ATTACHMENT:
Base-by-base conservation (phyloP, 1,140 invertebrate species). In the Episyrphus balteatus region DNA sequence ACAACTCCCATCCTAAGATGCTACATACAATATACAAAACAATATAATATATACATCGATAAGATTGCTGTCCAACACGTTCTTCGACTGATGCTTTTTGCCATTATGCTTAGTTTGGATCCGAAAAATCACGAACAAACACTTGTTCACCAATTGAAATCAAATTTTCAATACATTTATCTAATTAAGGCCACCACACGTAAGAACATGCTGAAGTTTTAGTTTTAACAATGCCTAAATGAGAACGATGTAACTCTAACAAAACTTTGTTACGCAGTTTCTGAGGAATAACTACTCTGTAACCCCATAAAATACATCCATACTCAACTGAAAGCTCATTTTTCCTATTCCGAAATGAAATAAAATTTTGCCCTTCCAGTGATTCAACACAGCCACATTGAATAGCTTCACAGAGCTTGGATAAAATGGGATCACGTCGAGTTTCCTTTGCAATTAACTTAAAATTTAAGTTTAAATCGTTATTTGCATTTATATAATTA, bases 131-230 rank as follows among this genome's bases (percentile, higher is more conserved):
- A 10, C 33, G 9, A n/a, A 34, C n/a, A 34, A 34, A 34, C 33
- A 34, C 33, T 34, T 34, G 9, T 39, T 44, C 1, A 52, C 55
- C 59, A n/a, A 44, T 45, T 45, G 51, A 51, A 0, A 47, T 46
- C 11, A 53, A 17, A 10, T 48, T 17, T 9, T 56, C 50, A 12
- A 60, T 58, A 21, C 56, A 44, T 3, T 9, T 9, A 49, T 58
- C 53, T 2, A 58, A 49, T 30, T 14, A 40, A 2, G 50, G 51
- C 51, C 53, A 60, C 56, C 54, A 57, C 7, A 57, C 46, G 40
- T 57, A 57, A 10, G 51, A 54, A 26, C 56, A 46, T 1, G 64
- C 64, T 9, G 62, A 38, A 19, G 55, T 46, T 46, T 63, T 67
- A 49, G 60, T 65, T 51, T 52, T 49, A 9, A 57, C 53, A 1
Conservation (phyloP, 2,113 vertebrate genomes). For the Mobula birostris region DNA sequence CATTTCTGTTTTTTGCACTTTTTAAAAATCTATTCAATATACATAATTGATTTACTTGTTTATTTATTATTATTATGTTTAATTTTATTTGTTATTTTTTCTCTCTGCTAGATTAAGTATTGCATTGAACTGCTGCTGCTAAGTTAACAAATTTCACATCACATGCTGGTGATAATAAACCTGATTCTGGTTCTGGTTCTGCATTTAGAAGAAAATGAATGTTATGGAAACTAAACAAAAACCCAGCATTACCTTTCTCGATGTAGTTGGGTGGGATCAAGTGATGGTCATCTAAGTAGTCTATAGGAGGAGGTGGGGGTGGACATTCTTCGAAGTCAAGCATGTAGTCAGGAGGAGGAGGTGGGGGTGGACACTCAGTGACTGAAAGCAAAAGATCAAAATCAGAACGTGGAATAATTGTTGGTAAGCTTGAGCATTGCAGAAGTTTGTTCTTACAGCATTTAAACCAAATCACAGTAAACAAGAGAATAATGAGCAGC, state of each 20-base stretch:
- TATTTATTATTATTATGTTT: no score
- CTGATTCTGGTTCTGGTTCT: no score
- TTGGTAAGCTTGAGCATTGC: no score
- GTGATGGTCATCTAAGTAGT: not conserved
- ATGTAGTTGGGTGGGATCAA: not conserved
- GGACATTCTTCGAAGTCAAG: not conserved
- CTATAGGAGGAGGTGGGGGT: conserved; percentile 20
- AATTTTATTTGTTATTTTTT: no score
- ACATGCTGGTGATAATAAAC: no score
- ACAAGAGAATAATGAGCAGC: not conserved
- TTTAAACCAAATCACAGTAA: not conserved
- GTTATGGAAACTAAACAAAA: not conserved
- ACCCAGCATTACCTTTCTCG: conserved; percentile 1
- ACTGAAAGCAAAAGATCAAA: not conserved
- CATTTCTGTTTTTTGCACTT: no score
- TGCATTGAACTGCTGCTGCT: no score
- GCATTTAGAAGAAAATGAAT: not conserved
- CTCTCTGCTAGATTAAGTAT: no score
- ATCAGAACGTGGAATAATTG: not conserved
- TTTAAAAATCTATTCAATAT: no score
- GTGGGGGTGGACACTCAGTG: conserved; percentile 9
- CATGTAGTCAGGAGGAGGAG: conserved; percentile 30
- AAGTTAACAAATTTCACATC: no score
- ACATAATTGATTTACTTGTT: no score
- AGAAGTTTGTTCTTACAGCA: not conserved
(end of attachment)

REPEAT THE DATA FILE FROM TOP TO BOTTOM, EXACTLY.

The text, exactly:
Base-by-base conservation (phyloP, 1,140 invertebrate species). In the Episyrphus balteatus region DNA sequence ACAACTCCCATCCTAAGATGCTACATACAATATACAAAACAATATAATATATACATCGATAAGATTGCTGTCCAACACGTTCTTCGACTGATGCTTTTTGCCATTATGCTTAGTTTGGATCCGAAAAATCACGAACAAACACTTGTTCACCAATTGAAATCAAATTTTCAATACATTTATCTAATTAAGGCCACCACACGTAAGAACATGCTGAAGTTTTAGTTTTAACAATGCCTAAATGAGAACGATGTAACTCTAACAAAACTTTGTTACGCAGTTTCTGAGGAATAACTACTCTGTAACCCCATAAAATACATCCATACTCAACTGAAAGCTCATTTTTCCTATTCCGAAATGAAATAAAATTTTGCCCTTCCAGTGATTCAACACAGCCACATTGAATAGCTTCACAGAGCTTGGATAAAATGGGATCACGTCGAGTTTCCTTTGCAATTAACTTAAAATTTAAGTTTAAATCGTTATTTGCATTTATATAATTA, bases 131-230 rank as follows among this genome's bases (percentile, higher is more conserved):
- A 10, C 33, G 9, A n/a, A 34, C n/a, A 34, A 34, A 34, C 33
- A 34, C 33, T 34, T 34, G 9, T 39, T 44, C 1, A 52, C 55
- C 59, A n/a, A 44, T 45, T 45, G 51, A 51, A 0, A 47, T 46
- C 11, A 53, A 17, A 10, T 48, T 17, T 9, T 56, C 50, A 12
- A 60, T 58, A 21, C 56, A 44, T 3, T 9, T 9, A 49, T 58
- C 53, T 2, A 58, A 49, T 30, T 14, A 40, A 2, G 50, G 51
- C 51, C 53, A 60, C 56, C 54, A 57, C 7, A 57, C 46, G 40
- T 57, A 57, A 10, G 51, A 54, A 26, C 56, A 46, T 1, G 64
- C 64, T 9, G 62, A 38, A 19, G 55, T 46, T 46, T 63, T 67
- A 49, G 60, T 65, T 51, T 52, T 49, A 9, A 57, C 53, A 1
Conservation (phyloP, 2,113 vertebrate genomes). For the Mobula birostris region DNA sequence CATTTCTGTTTTTTGCACTTTTTAAAAATCTATTCAATATACATAATTGATTTACTTGTTTATTTATTATTATTATGTTTAATTTTATTTGTTATTTTTTCTCTCTGCTAGATTAAGTATTGCATTGAACTGCTGCTGCTAAGTTAACAAATTTCACATCACATGCTGGTGATAATAAACCTGATTCTGGTTCTGGTTCTGCATTTAGAAGAAAATGAATGTTATGGAAACTAAACAAAAACCCAGCATTACCTTTCTCGATGTAGTTGGGTGGGATCAAGTGATGGTCATCTAAGTAGTCTATAGGAGGAGGTGGGGGTGGACATTCTTCGAAGTCAAGCATGTAGTCAGGAGGAGGAGGTGGGGGTGGACACTCAGTGACTGAAAGCAAAAGATCAAAATCAGAACGTGGAATAATTGTTGGTAAGCTTGAGCATTGCAGAAGTTTGTTCTTACAGCATTTAAACCAAATCACAGTAAACAAGAGAATAATGAGCAGC, state of each 20-base stretch:
- TATTTATTATTATTATGTTT: no score
- CTGATTCTGGTTCTGGTTCT: no score
- TTGGTAAGCTTGAGCATTGC: no score
- GTGATGGTCATCTAAGTAGT: not conserved
- ATGTAGTTGGGTGGGATCAA: not conserved
- GGACATTCTTCGAAGTCAAG: not conserved
- CTATAGGAGGAGGTGGGGGT: conserved; percentile 20
- AATTTTATTTGTTATTTTTT: no score
- ACATGCTGGTGATAATAAAC: no score
- ACAAGAGAATAATGAGCAGC: not conserved
- TTTAAACCAAATCACAGTAA: not conserved
- GTTATGGAAACTAAACAAAA: not conserved
- ACCCAGCATTACCTTTCTCG: conserved; percentile 1
- ACTGAAAGCAAAAGATCAAA: not conserved
- CATTTCTGTTTTTTGCACTT: no score
- TGCATTGAACTGCTGCTGCT: no score
- GCATTTAGAAGAAAATGAAT: not conserved
- CTCTCTGCTAGATTAAGTAT: no score
- ATCAGAACGTGGAATAATTG: not conserved
- TTTAAAAATCTATTCAATAT: no score
- GTGGGGGTGGACACTCAGTG: conserved; percentile 9
- CATGTAGTCAGGAGGAGGAG: conserved; percentile 30
- AAGTTAACAAATTTCACATC: no score
- ACATAATTGATTTACTTGTT: no score
- AGAAGTTTGTTCTTACAGCA: not conserved